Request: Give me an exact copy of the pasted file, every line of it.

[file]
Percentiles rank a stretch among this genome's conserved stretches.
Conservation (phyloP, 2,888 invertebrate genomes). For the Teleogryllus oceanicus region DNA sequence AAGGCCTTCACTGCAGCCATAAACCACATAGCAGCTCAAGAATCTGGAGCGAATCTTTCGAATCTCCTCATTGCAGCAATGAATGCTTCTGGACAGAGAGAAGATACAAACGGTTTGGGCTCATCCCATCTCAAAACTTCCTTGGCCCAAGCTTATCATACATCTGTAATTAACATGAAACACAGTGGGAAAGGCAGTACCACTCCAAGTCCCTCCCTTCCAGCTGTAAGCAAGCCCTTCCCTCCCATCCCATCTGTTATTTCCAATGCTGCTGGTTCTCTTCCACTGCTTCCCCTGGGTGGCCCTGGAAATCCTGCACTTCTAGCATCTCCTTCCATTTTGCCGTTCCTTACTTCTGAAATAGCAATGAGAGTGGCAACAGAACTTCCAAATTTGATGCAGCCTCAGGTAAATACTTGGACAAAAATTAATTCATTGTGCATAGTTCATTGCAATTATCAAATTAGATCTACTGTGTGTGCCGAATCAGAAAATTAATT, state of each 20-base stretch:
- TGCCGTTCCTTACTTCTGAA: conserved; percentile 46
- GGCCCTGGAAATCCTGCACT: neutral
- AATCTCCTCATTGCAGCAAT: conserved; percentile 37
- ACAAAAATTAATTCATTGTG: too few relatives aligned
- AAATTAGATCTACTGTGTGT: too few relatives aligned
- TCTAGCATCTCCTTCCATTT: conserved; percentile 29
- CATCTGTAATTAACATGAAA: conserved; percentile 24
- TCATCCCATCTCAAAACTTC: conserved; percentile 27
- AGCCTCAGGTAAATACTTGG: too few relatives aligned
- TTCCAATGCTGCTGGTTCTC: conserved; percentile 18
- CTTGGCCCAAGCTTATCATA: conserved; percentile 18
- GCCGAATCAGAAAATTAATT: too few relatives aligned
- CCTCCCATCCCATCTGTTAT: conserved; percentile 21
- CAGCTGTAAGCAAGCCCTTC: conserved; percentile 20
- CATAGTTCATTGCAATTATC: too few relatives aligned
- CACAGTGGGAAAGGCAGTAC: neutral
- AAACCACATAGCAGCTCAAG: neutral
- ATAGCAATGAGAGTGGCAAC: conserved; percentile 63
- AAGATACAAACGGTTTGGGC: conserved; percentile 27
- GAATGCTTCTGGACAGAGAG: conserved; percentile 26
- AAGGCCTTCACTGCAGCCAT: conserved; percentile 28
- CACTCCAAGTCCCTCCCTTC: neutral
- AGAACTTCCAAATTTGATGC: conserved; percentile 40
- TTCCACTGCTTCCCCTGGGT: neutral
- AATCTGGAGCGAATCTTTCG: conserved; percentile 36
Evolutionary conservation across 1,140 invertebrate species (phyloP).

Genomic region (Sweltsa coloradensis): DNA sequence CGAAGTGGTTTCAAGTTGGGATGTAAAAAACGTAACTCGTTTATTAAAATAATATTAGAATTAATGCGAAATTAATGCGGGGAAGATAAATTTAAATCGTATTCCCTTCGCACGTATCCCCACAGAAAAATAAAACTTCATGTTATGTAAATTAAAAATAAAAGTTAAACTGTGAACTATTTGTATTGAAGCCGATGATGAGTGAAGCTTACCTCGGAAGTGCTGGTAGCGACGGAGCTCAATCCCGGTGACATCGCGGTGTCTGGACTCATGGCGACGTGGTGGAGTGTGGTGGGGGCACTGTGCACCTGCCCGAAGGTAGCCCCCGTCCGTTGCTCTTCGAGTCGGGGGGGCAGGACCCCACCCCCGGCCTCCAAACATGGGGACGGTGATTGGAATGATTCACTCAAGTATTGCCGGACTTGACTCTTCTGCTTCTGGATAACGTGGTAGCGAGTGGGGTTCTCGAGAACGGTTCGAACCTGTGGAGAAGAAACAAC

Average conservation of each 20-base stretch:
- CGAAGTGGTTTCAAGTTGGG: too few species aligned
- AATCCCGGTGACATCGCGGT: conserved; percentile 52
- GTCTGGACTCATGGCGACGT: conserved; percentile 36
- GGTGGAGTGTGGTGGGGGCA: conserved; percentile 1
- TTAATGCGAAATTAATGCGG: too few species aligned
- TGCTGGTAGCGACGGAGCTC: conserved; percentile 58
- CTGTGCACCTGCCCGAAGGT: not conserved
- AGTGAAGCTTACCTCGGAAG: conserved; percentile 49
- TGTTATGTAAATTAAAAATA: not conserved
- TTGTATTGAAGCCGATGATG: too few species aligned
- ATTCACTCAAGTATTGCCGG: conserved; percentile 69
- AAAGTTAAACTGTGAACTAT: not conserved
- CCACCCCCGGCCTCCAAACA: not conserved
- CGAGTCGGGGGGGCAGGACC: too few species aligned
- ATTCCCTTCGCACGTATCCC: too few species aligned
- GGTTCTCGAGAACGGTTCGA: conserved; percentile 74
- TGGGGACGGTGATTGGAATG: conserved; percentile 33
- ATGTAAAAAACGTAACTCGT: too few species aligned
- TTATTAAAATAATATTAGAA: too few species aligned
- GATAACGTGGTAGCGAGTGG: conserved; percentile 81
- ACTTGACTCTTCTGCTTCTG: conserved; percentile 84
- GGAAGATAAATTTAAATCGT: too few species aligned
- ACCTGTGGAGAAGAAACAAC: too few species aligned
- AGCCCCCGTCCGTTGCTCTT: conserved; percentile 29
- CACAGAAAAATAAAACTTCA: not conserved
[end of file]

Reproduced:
Percentiles rank a stretch among this genome's conserved stretches.
Conservation (phyloP, 2,888 invertebrate genomes). For the Teleogryllus oceanicus region DNA sequence AAGGCCTTCACTGCAGCCATAAACCACATAGCAGCTCAAGAATCTGGAGCGAATCTTTCGAATCTCCTCATTGCAGCAATGAATGCTTCTGGACAGAGAGAAGATACAAACGGTTTGGGCTCATCCCATCTCAAAACTTCCTTGGCCCAAGCTTATCATACATCTGTAATTAACATGAAACACAGTGGGAAAGGCAGTACCACTCCAAGTCCCTCCCTTCCAGCTGTAAGCAAGCCCTTCCCTCCCATCCCATCTGTTATTTCCAATGCTGCTGGTTCTCTTCCACTGCTTCCCCTGGGTGGCCCTGGAAATCCTGCACTTCTAGCATCTCCTTCCATTTTGCCGTTCCTTACTTCTGAAATAGCAATGAGAGTGGCAACAGAACTTCCAAATTTGATGCAGCCTCAGGTAAATACTTGGACAAAAATTAATTCATTGTGCATAGTTCATTGCAATTATCAAATTAGATCTACTGTGTGTGCCGAATCAGAAAATTAATT, state of each 20-base stretch:
- TGCCGTTCCTTACTTCTGAA: conserved; percentile 46
- GGCCCTGGAAATCCTGCACT: neutral
- AATCTCCTCATTGCAGCAAT: conserved; percentile 37
- ACAAAAATTAATTCATTGTG: too few relatives aligned
- AAATTAGATCTACTGTGTGT: too few relatives aligned
- TCTAGCATCTCCTTCCATTT: conserved; percentile 29
- CATCTGTAATTAACATGAAA: conserved; percentile 24
- TCATCCCATCTCAAAACTTC: conserved; percentile 27
- AGCCTCAGGTAAATACTTGG: too few relatives aligned
- TTCCAATGCTGCTGGTTCTC: conserved; percentile 18
- CTTGGCCCAAGCTTATCATA: conserved; percentile 18
- GCCGAATCAGAAAATTAATT: too few relatives aligned
- CCTCCCATCCCATCTGTTAT: conserved; percentile 21
- CAGCTGTAAGCAAGCCCTTC: conserved; percentile 20
- CATAGTTCATTGCAATTATC: too few relatives aligned
- CACAGTGGGAAAGGCAGTAC: neutral
- AAACCACATAGCAGCTCAAG: neutral
- ATAGCAATGAGAGTGGCAAC: conserved; percentile 63
- AAGATACAAACGGTTTGGGC: conserved; percentile 27
- GAATGCTTCTGGACAGAGAG: conserved; percentile 26
- AAGGCCTTCACTGCAGCCAT: conserved; percentile 28
- CACTCCAAGTCCCTCCCTTC: neutral
- AGAACTTCCAAATTTGATGC: conserved; percentile 40
- TTCCACTGCTTCCCCTGGGT: neutral
- AATCTGGAGCGAATCTTTCG: conserved; percentile 36
Evolutionary conservation across 1,140 invertebrate species (phyloP).

Genomic region (Sweltsa coloradensis): DNA sequence CGAAGTGGTTTCAAGTTGGGATGTAAAAAACGTAACTCGTTTATTAAAATAATATTAGAATTAATGCGAAATTAATGCGGGGAAGATAAATTTAAATCGTATTCCCTTCGCACGTATCCCCACAGAAAAATAAAACTTCATGTTATGTAAATTAAAAATAAAAGTTAAACTGTGAACTATTTGTATTGAAGCCGATGATGAGTGAAGCTTACCTCGGAAGTGCTGGTAGCGACGGAGCTCAATCCCGGTGACATCGCGGTGTCTGGACTCATGGCGACGTGGTGGAGTGTGGTGGGGGCACTGTGCACCTGCCCGAAGGTAGCCCCCGTCCGTTGCTCTTCGAGTCGGGGGGGCAGGACCCCACCCCCGGCCTCCAAACATGGGGACGGTGATTGGAATGATTCACTCAAGTATTGCCGGACTTGACTCTTCTGCTTCTGGATAACGTGGTAGCGAGTGGGGTTCTCGAGAACGGTTCGAACCTGTGGAGAAGAAACAAC

Average conservation of each 20-base stretch:
- CGAAGTGGTTTCAAGTTGGG: too few species aligned
- AATCCCGGTGACATCGCGGT: conserved; percentile 52
- GTCTGGACTCATGGCGACGT: conserved; percentile 36
- GGTGGAGTGTGGTGGGGGCA: conserved; percentile 1
- TTAATGCGAAATTAATGCGG: too few species aligned
- TGCTGGTAGCGACGGAGCTC: conserved; percentile 58
- CTGTGCACCTGCCCGAAGGT: not conserved
- AGTGAAGCTTACCTCGGAAG: conserved; percentile 49
- TGTTATGTAAATTAAAAATA: not conserved
- TTGTATTGAAGCCGATGATG: too few species aligned
- ATTCACTCAAGTATTGCCGG: conserved; percentile 69
- AAAGTTAAACTGTGAACTAT: not conserved
- CCACCCCCGGCCTCCAAACA: not conserved
- CGAGTCGGGGGGGCAGGACC: too few species aligned
- ATTCCCTTCGCACGTATCCC: too few species aligned
- GGTTCTCGAGAACGGTTCGA: conserved; percentile 74
- TGGGGACGGTGATTGGAATG: conserved; percentile 33
- ATGTAAAAAACGTAACTCGT: too few species aligned
- TTATTAAAATAATATTAGAA: too few species aligned
- GATAACGTGGTAGCGAGTGG: conserved; percentile 81
- ACTTGACTCTTCTGCTTCTG: conserved; percentile 84
- GGAAGATAAATTTAAATCGT: too few species aligned
- ACCTGTGGAGAAGAAACAAC: too few species aligned
- AGCCCCCGTCCGTTGCTCTT: conserved; percentile 29
- CACAGAAAAATAAAACTTCA: not conserved